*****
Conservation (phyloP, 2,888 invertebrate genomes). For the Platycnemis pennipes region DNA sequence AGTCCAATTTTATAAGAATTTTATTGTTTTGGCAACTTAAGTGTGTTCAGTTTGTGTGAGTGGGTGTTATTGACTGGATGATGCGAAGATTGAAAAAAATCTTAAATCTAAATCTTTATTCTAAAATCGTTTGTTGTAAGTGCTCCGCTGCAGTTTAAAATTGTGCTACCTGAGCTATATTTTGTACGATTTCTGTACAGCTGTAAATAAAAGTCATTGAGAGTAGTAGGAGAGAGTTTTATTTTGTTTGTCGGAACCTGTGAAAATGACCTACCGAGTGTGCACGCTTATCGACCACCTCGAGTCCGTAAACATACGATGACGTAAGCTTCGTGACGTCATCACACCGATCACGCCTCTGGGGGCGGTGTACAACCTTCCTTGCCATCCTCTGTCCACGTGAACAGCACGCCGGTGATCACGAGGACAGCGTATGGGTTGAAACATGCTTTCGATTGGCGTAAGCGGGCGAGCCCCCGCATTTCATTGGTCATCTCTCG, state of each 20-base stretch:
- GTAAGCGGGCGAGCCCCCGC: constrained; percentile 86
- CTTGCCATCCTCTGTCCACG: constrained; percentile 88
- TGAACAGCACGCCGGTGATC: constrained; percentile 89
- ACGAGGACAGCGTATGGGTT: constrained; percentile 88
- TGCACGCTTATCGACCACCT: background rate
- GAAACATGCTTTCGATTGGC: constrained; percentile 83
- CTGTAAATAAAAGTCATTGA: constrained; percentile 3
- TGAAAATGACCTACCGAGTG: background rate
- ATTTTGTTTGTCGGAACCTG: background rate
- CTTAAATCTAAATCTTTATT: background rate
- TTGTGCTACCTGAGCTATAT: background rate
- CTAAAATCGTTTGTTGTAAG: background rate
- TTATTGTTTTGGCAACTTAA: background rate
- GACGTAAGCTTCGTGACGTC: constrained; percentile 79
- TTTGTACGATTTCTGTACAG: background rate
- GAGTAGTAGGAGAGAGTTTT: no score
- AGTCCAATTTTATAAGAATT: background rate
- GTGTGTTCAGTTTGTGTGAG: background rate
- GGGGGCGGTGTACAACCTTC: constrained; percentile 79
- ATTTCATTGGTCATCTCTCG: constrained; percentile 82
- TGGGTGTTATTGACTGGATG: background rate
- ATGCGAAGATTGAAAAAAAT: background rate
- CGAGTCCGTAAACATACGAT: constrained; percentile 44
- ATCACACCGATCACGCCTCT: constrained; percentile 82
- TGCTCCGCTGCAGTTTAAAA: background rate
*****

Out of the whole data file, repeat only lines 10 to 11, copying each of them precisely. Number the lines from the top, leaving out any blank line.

- ATTTTGTTTGTCGGAACCTG: background rate
- CTTAAATCTAAATCTTTATT: background rate